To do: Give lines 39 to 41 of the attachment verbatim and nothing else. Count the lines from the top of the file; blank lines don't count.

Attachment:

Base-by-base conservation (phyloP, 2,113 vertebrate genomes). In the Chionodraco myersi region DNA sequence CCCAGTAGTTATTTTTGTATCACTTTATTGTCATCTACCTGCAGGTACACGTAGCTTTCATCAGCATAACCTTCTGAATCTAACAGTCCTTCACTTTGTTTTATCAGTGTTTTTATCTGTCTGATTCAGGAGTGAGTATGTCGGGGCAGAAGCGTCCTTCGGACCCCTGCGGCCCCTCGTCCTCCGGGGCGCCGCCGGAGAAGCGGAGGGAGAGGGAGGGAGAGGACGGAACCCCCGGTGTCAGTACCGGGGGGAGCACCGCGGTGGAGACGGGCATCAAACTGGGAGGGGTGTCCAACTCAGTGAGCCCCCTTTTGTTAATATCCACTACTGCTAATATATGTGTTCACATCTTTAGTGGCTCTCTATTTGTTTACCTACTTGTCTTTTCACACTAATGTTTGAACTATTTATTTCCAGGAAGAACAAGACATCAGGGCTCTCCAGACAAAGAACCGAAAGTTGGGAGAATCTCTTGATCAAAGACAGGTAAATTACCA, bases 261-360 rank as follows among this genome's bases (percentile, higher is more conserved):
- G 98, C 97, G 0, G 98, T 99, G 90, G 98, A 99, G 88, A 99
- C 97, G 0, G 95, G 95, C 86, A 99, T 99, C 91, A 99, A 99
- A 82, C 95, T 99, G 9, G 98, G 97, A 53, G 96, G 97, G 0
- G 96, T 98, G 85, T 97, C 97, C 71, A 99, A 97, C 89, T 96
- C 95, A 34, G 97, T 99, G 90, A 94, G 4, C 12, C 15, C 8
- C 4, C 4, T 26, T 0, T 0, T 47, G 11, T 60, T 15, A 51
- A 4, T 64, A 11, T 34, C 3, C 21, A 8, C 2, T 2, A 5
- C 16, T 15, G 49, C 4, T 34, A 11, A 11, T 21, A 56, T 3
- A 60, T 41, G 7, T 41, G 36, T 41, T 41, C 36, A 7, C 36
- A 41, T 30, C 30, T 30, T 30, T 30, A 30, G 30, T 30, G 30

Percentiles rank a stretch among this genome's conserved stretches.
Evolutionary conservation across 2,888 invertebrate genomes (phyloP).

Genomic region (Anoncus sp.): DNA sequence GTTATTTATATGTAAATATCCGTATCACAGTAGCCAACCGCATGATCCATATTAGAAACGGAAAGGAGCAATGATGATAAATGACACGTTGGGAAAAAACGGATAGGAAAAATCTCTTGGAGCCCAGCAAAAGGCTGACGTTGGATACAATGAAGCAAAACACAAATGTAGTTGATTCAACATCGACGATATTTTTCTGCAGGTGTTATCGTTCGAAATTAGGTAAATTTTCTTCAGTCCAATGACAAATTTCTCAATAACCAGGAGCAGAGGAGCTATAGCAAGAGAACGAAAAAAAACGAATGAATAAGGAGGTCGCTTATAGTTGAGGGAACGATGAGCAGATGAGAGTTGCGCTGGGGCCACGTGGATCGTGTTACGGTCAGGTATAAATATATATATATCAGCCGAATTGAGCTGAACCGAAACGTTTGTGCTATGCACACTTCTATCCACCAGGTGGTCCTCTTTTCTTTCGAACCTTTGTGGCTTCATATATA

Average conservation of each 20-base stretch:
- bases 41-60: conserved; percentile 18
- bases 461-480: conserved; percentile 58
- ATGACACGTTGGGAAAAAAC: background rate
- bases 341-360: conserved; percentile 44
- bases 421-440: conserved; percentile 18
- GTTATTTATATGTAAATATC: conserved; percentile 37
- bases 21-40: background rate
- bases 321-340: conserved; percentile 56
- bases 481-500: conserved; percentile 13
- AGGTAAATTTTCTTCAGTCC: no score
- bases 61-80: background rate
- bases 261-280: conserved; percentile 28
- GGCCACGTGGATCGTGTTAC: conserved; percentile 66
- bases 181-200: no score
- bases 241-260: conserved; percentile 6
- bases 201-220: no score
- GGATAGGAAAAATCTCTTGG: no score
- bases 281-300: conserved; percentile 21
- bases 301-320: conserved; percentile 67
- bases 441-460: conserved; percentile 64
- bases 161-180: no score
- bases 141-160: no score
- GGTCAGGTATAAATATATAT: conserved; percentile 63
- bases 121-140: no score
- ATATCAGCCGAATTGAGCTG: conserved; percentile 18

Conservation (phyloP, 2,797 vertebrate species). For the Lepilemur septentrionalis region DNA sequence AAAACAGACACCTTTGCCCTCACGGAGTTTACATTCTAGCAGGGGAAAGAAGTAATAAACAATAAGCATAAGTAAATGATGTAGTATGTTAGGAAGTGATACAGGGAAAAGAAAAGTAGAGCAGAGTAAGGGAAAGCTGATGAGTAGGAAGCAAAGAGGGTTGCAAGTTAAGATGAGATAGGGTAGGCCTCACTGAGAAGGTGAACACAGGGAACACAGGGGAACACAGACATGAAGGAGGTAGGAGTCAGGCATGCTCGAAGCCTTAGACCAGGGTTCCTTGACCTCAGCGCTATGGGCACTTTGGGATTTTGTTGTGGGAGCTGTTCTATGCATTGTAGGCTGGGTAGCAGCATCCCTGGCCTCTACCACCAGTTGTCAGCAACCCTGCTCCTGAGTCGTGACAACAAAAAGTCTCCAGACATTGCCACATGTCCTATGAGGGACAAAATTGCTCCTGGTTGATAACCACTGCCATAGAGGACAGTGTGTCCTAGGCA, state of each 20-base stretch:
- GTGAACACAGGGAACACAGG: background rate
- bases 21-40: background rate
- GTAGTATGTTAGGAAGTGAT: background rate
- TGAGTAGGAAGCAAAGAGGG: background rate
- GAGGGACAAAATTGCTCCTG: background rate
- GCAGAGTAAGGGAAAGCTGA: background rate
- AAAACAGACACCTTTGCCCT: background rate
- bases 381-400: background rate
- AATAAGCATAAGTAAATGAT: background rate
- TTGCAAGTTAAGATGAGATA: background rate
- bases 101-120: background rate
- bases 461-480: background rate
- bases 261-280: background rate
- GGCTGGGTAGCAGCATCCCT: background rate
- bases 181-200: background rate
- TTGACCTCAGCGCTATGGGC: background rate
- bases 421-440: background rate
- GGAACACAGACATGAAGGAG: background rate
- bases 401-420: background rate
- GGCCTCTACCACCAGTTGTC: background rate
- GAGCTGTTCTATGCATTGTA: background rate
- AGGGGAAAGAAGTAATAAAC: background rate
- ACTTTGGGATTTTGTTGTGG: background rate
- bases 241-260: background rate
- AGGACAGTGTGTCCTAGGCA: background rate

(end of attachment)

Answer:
- bases 121-140: no score
- ATATCAGCCGAATTGAGCTG: conserved; percentile 18

Conservation (phyloP, 2,797 vertebrate species). For the Lepilemur septentrionalis region DNA sequence AAAACAGACACCTTTGCCCTCACGGAGTTTACATTCTAGCAGGGGAAAGAAGTAATAAACAATAAGCATAAGTAAATGATGTAGTATGTTAGGAAGTGATACAGGGAAAAGAAAAGTAGAGCAGAGTAAGGGAAAGCTGATGAGTAGGAAGCAAAGAGGGTTGCAAGTTAAGATGAGATAGGGTAGGCCTCACTGAGAAGGTGAACACAGGGAACACAGGGGAACACAGACATGAAGGAGGTAGGAGTCAGGCATGCTCGAAGCCTTAGACCAGGGTTCCTTGACCTCAGCGCTATGGGCACTTTGGGATTTTGTTGTGGGAGCTGTTCTATGCATTGTAGGCTGGGTAGCAGCATCCCTGGCCTCTACCACCAGTTGTCAGCAACCCTGCTCCTGAGTCGTGACAACAAAAAGTCTCCAGACATTGCCACATGTCCTATGAGGGACAAAATTGCTCCTGGTTGATAACCACTGCCATAGAGGACAGTGTGTCCTAGGCA, state of each 20-base stretch: